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Home arrow Health arrow Mental Health arrow Depression Explained: Symptoms, Causes, and Treatment

Depression Explained: Symptoms, Causes, and Treatment

Written by Isabel Mayfield
Dr. Donika Vata
Fact checked by Donika Vata, MD
Last update: July 19, 2023
10 min read 907 Views 0 Comments
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A team of experts is shedding light on depression’s impact and the path to recovery.

Depression Explained - Symptoms, Causes, and Treatment

Sadness is a natural emotion that we all experience from time to time. It can be in response to losing a loved one, feeling isolated, or being faced with unexpected and difficult circumstances in life.

But depression is different. It’s not just feeling down in the dumps for a little while. It’s a deep sense of hopelessness, and when not treated properly, depression can start to make everyday tasks feel impossible.

Join us as we explore the complexities of depression and provide valuable insights into the different types of this mental illness and the best options for treatment.

What Is Depression?

Depression is a health disorder that is characterized by consistent feelings of sadness and hopelessness and a loss of interest in activities that you once found enjoyable.

It goes beyond the usual ups and downs of emotions we experience in our day-to-day life and can significantly impact a person’s daily life, relationships, and overall well-being.

Symptoms of Depression

Symptoms of Depression
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While the symptoms of sadness and major depressive disorder do share similarities, there are some key differences that can help you differentiate the two.

Experiencing sadness after a loss or in reaction to negative circumstances in your life is completely normal.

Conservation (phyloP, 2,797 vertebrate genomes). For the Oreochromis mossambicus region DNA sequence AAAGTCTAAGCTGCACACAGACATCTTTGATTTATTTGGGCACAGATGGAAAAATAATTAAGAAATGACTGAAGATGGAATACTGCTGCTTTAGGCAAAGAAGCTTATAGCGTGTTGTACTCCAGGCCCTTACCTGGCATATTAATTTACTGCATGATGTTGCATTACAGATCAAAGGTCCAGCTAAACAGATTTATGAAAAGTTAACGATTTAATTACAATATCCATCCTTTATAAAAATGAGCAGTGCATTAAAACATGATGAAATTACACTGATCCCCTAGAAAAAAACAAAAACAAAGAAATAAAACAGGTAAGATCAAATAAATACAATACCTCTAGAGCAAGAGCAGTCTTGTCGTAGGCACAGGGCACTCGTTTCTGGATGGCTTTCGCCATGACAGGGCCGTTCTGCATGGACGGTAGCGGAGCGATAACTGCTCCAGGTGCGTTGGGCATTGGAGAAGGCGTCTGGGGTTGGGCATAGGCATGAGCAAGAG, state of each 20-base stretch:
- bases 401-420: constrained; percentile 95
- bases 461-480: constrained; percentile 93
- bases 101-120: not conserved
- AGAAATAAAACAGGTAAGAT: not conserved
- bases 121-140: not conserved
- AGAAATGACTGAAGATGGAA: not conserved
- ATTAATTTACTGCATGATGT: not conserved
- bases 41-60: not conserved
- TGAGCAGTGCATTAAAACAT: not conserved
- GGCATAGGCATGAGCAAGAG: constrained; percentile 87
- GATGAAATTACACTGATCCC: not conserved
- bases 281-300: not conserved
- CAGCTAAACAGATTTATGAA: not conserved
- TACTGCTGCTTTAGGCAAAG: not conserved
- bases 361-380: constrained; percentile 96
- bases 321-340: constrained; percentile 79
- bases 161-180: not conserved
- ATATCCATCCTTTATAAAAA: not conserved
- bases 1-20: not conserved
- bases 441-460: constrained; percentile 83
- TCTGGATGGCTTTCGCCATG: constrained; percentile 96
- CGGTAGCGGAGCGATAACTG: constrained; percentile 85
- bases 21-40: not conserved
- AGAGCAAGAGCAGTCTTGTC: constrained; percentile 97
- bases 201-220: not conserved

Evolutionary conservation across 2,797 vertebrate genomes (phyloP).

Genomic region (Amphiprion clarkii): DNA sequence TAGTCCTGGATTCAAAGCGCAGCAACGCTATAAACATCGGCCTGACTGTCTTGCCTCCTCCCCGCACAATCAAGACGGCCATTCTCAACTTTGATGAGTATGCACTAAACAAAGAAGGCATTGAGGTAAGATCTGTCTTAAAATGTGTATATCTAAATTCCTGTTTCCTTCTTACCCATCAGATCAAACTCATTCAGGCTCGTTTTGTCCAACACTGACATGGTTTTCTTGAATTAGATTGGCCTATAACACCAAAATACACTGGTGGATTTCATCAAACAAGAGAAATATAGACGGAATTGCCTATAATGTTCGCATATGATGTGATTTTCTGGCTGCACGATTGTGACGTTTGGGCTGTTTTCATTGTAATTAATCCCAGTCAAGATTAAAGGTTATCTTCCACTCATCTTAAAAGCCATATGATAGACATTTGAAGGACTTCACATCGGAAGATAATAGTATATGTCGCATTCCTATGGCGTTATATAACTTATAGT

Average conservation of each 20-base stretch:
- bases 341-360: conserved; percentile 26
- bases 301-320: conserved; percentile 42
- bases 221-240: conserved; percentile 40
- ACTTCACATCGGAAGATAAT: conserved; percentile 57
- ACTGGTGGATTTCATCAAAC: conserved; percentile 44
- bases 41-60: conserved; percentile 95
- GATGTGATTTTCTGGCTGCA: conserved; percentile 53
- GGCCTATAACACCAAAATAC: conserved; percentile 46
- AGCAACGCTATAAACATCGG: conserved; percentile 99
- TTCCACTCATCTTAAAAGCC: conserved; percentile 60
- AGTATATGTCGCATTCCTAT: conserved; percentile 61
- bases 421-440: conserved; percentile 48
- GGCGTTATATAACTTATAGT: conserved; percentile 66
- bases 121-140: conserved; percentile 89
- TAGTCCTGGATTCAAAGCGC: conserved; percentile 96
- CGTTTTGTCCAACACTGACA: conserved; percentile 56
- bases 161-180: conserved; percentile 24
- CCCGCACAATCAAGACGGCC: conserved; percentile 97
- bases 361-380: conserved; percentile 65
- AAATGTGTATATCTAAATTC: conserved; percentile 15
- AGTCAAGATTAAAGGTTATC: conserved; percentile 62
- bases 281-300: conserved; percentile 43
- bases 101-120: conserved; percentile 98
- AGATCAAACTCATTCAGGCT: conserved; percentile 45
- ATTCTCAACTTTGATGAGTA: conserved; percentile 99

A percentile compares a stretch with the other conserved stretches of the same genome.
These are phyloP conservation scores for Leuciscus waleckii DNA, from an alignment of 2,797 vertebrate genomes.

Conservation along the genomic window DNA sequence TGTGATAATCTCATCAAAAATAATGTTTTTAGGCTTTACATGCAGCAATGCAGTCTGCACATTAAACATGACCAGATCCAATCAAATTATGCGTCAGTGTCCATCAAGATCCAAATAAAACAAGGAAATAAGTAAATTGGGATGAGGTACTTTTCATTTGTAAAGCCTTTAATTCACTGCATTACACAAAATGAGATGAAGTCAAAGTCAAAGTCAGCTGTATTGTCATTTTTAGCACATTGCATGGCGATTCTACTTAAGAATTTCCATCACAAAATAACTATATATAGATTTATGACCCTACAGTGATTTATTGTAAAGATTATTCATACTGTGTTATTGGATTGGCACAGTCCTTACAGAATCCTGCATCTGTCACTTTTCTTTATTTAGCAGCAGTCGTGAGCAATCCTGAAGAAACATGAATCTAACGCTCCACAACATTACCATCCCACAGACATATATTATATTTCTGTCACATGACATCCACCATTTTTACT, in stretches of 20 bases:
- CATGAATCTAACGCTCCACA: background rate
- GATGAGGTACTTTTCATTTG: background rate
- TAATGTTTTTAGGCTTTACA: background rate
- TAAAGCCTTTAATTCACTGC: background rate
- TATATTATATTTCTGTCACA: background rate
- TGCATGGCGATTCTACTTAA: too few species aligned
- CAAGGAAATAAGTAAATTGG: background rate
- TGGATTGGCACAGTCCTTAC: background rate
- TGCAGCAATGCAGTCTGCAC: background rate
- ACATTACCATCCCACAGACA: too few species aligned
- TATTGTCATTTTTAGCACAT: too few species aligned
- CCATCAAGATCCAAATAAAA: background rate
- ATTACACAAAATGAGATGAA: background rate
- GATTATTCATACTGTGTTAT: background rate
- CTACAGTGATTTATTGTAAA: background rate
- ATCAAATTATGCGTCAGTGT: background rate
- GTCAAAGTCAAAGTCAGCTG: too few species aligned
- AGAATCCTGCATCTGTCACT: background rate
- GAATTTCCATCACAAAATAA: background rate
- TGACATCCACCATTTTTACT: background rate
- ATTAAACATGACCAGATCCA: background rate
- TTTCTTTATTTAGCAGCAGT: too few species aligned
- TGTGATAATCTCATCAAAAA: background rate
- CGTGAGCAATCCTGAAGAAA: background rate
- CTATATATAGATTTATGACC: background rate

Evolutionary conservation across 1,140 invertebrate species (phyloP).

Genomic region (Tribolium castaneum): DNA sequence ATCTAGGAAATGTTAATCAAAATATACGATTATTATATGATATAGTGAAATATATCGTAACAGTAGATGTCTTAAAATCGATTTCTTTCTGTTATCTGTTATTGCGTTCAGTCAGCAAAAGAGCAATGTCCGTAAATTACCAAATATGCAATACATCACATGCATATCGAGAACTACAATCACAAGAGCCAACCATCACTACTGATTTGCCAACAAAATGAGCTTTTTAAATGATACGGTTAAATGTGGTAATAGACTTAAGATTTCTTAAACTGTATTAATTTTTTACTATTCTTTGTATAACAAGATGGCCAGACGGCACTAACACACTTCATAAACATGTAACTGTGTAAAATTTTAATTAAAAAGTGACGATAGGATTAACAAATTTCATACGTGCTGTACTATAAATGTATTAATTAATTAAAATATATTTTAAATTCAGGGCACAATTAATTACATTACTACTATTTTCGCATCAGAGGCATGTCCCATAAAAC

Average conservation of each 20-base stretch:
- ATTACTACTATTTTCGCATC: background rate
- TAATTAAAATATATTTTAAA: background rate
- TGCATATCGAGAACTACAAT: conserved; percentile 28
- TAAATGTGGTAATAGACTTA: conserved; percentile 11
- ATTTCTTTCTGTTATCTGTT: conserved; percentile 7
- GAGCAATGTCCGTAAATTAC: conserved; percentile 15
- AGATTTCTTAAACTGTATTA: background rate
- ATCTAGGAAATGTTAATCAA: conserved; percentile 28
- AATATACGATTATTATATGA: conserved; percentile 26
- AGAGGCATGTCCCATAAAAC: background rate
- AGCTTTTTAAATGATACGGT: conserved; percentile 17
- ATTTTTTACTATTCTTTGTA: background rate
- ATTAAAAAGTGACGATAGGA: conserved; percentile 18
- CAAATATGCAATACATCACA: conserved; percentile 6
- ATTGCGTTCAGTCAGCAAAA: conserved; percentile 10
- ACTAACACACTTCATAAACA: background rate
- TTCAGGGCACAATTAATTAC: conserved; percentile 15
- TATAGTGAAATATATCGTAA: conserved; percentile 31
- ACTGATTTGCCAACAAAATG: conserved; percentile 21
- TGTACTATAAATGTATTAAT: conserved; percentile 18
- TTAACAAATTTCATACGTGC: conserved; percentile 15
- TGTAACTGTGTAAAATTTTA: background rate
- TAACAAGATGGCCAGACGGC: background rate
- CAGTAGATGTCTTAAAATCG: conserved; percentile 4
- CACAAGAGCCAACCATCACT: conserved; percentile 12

However, experiencing some of the depression symptoms outlined below for several weeks or months can be an indication that you’re being affected by clinical depression.

  • Feelings of emptiness
  • Loss of motivation and feeling hopeless about the future
  • Lack of desire to do pleasurable activities such as having sex
  • Ruminating on past failures and criticizing yourself for perceived mistakes
  • Becoming frustrated or having emotional outbursts when dealing with minor inconveniences
  • Unusual sleeping habits, such as insomnia or feeling too tired to get out of bed
  • Weight loss or weight gain as a result of lack of appetite or overeating
  • Feeling so tired it’s difficult to concentrate or complete even simple tasks
  • Self-critical self-talk
  • Recurrent suicidal thoughts

Remember, it’s normal to have bad days and to experience sadness. But if you are experiencing increasingly negative symptoms or having suicidal thoughts, it’s important to speak with a health professional who has experience treating depression.

Types of Depressive Disorders

Types of Depressive Disorders
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Depression is a blanket term that many people point to as a cause for a variety of depressive symptoms. In reality, though, depression can manifest in many different ways, with a range of symptoms and causes, which we will explain in greater detail below: